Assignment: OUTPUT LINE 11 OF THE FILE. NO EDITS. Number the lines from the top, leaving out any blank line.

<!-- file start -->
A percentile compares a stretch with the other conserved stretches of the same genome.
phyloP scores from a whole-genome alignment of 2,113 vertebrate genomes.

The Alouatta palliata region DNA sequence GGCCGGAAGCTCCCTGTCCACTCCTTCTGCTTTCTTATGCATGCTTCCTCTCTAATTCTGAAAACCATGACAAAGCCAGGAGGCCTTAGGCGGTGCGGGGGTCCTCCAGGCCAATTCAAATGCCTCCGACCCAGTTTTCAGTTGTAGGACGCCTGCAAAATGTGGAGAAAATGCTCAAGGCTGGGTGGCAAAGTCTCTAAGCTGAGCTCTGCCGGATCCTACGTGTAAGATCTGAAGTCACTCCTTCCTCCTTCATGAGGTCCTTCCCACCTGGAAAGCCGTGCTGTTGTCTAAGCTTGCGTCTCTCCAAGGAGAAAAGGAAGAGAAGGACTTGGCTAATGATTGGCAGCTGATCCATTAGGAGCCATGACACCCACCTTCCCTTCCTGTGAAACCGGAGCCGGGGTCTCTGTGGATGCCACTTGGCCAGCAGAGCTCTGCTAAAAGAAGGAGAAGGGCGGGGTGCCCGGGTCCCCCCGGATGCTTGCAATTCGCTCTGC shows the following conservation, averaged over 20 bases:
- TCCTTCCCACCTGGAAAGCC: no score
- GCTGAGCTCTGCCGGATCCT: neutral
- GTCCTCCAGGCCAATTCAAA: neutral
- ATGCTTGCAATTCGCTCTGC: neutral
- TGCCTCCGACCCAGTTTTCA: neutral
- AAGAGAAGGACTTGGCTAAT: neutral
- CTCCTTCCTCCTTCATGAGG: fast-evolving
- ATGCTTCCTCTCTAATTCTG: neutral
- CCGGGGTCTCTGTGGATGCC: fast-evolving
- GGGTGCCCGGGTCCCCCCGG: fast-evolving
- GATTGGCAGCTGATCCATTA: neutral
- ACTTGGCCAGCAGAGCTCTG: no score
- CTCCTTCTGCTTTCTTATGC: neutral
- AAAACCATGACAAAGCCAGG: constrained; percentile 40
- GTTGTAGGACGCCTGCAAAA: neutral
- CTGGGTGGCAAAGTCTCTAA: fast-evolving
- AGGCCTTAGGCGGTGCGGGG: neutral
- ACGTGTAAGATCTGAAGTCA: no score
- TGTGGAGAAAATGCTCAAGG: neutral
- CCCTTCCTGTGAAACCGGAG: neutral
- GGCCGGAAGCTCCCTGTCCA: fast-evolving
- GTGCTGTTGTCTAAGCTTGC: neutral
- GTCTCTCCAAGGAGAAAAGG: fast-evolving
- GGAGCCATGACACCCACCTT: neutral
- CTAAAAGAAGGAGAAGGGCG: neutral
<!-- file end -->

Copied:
- ATGCTTCCTCTCTAATTCTG: neutral